Chapel-Hill, U. C.
N E W S
Cool ami clearing
late today with 73
hi g Tn. "Yesterday's
high 60; low 51.
"World n'ws .r
briefs on 5 page 8
CHAPEL HILL, N. C
SUNDAY. APRIL 27, 1952
EIGHT PAGES TODAY
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Mothers and fathers of Caro
lina students hit campus to
day as guests of the University.
For. its second annual Parents
Day program, Alpha Phi Omega
service fraternity ha9 planned
a jam-packed schedule. Today's
program is being held by APO
in conjunction with Morehead
Planetarium and the University
At 1 :30 this afternoon Presi
dent Gordon Gray, Chancellor
Students who have information
on alleged hazing here are invited
to appear before the Hazing Com
mittee at its meeting at 4 p.m,
Chairman Henry Lewis yester
day said the committee has writ
ten several students whose names
have - been turned over to the
group. Lewis said these students t
also have been invited to tomor
row's meeting. ;
William Hall Preston, Southern
secretary jfor the Baptist Student
Union will speak to the BSU sup
per meeting tonight at 6 o'clock
at the church
Townspeople are reminded
of the used clothing and bed
ding celleciion this i afternoon
beginning at 1:30. ; i
Mrs. D. D. Carroll, chairman
of the Chapel Hill Council of
Churches - Communiiy Club
sponsored drive, yesterday said
the clothing should be tied in .
bundles with shoes tied iogeth-
A campus-wide drive will be
held n::t niath, ;.
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UNC BAND IN CONCERT TODAY
And'Dads Of UNC Sfudeots
Robert B. House and deans of
the colleges will welcome the
visitors at an informal open
house in the Planetarium din
After the reception the Uni
versity Band will hold a 3 p.m.
concert under Davie Poplar.
Conducted by Earl Slocum, the
band will play "Father of Vic
tory," "Military Symphony in
F," "River Jordan," "Barber of
Seville Overture, "Jesu, Joy of
tuce Barton, Noted
Ad Man, Will Speak
Bruce Barton, dubbed "Mr.
Advertising", will be the prin
cipal speaker at the second annual
Business Fair which opens here
tomorrow. The fair closes Wed
nesday. Barton is chairman of the
board of Batten, Barton, Durstine ;
and Osborn Advertising Agency.
He also is a well known writer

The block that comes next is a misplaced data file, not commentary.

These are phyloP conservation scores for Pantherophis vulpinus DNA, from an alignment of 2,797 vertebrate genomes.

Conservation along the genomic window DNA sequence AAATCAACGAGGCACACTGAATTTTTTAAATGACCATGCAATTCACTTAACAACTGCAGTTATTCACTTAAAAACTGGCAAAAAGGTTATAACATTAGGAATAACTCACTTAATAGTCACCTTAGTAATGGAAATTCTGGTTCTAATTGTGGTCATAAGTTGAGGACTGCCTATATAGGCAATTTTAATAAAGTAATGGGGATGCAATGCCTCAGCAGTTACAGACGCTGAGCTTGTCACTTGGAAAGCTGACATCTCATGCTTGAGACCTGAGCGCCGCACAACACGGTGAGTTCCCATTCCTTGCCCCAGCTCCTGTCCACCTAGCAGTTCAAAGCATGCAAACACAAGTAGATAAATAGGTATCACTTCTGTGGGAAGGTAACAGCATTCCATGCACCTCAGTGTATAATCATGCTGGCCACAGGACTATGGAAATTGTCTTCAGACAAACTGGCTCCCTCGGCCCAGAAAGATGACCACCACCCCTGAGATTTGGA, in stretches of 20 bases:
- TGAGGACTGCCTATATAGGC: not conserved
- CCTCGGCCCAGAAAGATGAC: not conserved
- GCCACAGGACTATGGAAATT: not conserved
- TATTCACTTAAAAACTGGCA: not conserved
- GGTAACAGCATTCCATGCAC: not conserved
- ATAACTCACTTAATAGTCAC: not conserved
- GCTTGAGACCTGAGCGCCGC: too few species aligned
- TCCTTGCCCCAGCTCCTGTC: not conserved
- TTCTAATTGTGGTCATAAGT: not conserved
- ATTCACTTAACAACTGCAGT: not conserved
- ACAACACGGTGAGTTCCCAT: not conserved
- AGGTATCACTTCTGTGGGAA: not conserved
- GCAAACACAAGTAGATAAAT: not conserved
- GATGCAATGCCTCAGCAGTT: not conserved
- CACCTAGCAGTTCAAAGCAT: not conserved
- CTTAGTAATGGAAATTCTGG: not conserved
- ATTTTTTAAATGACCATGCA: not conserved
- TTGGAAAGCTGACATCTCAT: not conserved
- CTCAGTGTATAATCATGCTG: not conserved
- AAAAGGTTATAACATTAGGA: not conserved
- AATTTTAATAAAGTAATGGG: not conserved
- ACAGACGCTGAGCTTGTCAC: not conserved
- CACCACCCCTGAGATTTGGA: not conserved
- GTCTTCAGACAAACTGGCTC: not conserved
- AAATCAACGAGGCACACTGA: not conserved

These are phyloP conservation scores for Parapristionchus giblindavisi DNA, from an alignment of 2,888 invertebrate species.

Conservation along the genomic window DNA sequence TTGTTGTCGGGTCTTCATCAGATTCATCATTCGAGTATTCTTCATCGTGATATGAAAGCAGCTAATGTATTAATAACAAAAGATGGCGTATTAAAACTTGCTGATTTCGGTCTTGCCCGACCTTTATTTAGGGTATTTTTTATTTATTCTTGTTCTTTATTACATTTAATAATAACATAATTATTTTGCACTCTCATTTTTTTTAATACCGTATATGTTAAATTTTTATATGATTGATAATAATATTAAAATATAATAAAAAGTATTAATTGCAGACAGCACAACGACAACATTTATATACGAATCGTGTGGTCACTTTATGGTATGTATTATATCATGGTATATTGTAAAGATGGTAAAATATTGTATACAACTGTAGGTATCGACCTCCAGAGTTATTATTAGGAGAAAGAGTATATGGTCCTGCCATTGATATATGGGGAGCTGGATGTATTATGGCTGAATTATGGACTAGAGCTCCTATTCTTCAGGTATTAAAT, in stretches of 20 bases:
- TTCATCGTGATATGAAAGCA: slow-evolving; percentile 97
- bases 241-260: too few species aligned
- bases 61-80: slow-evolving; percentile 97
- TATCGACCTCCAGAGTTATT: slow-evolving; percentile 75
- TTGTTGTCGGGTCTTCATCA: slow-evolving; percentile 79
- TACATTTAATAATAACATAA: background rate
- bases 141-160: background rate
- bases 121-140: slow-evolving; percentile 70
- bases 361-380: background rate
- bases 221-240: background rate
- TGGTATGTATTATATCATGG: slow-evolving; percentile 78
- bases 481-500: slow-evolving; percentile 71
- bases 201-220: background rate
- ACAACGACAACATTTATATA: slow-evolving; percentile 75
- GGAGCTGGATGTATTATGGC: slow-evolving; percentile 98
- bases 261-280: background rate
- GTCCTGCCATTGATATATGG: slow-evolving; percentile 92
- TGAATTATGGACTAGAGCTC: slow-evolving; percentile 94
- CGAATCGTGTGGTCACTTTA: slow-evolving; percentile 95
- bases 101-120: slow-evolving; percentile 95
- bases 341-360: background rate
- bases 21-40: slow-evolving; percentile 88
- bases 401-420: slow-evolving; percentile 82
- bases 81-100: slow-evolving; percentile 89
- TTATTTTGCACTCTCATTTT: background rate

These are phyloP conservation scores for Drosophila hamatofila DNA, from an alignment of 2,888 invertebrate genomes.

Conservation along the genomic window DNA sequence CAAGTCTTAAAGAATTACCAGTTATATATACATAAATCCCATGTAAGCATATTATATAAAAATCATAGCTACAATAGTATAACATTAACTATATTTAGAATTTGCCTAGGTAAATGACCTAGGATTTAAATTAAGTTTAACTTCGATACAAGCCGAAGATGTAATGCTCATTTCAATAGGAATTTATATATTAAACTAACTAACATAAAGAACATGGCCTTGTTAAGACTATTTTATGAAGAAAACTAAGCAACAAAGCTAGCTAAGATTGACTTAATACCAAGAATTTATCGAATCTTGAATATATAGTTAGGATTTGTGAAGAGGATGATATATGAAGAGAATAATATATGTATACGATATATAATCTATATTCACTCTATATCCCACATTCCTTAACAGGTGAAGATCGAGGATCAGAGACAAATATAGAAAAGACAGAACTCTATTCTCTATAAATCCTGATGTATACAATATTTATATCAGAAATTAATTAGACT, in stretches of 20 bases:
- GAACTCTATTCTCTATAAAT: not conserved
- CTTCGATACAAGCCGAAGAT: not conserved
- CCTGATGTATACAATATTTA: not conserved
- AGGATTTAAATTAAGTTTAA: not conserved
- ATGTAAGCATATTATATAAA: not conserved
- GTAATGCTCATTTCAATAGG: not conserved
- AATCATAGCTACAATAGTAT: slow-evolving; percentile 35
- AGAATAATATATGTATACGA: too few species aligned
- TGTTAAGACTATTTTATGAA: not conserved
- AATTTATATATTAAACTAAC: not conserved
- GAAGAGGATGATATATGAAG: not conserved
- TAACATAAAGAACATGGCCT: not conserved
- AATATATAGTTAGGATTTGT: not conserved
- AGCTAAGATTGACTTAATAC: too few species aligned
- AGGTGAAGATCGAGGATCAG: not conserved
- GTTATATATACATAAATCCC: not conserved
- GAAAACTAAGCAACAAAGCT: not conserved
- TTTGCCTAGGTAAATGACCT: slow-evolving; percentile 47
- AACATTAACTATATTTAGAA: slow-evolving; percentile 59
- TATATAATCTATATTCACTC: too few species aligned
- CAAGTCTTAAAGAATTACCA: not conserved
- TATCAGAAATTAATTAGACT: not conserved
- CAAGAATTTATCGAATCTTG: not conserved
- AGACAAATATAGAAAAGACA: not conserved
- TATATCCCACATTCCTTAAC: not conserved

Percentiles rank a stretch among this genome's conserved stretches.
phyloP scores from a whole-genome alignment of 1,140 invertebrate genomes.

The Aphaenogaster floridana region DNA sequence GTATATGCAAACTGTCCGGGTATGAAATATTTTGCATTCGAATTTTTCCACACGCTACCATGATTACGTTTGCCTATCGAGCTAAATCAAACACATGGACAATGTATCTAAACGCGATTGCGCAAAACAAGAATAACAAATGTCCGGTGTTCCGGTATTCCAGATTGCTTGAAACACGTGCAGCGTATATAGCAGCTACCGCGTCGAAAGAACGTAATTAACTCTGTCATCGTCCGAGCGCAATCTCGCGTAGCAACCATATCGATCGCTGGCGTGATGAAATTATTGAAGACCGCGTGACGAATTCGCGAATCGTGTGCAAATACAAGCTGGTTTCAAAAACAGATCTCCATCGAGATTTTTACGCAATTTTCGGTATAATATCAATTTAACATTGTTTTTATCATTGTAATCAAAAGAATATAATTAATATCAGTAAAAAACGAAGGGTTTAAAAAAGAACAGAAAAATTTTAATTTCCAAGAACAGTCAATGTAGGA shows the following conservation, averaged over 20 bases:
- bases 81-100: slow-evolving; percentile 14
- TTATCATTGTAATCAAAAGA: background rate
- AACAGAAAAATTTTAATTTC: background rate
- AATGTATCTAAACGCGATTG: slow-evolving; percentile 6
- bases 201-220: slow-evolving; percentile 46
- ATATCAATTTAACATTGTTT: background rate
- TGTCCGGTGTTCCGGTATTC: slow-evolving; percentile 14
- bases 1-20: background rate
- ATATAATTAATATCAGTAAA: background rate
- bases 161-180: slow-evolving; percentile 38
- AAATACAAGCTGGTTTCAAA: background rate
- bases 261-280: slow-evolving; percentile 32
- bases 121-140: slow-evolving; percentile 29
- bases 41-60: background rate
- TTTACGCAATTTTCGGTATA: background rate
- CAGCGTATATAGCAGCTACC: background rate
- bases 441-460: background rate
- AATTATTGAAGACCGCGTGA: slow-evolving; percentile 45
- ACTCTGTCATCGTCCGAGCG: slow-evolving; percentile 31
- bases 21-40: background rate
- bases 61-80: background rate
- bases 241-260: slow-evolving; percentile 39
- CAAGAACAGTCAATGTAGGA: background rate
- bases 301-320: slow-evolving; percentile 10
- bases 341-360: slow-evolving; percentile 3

and former Congressman. .
The Business Fair, sponsored
by the School of Business Admin
istration and Alpha Kappa JPsi,
professional business fraternity,
will feature a number of exhi
bits presented through the co
operation of "North Carolina
Business and Publishing Compa
nies. " , '
Other speakers at the fair will
be J. J. Hall, manager of General
Outdoor Advertising . Company,
who will discuss outdoor adver
tising; Larry Walker, vice-president
of Station WBT, Charlotte,
"Radio-TV Advertising," and
Chester Rose, advertising mana
ger of the Greensboro Daily News,
"Newspaper i Advertising." '"'All
will appear on the Tuesday night
program. ' ,
Barton startel his, j 'business
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Man's Desiring," "El Abanico,"
"An American Weekend," "Sea
Medley," "Git on Board," and
"The Voice of the Guns March."
In case of rain the concert
will be held in Hill Hall.
Between 4 o'clock and 6
o'clock there will be open house
in the dormitories and APO
members will conduct guided
campus tours. The Planetarium
will show its "Rainbows and
Halos" for parents and students
at 3 p.m., 4 p.m., and 8:30 p.m.
career at the age of nine with a
newspaper route. The Amhurst
College honor graduate was a
reporter for the local weekly
newspaper while in high school.
In 1919 he founded the adver
tising firm with Roy S. Durstine
and Alex F. Osborn which in
1928 was merged with George
Batten Company. -
- In recent years his books, "The
Man Nobody Knows," and "The
Book Nobody Knows" were on the
best seller lists for many months.
The former was translated into
many foreign languages and into
Members of the student committee-
arranging the fair are
Chairman Bill York, Elmer Bland,
Charles Alderman, Tommy Minnis
and John Lester.
Dr. R. E. Coker, .Kenan profes
sor of zoology, will address Sig
ma Gamma Epsilon earth-science
fraternity at 8 p.m. ' tomorrow on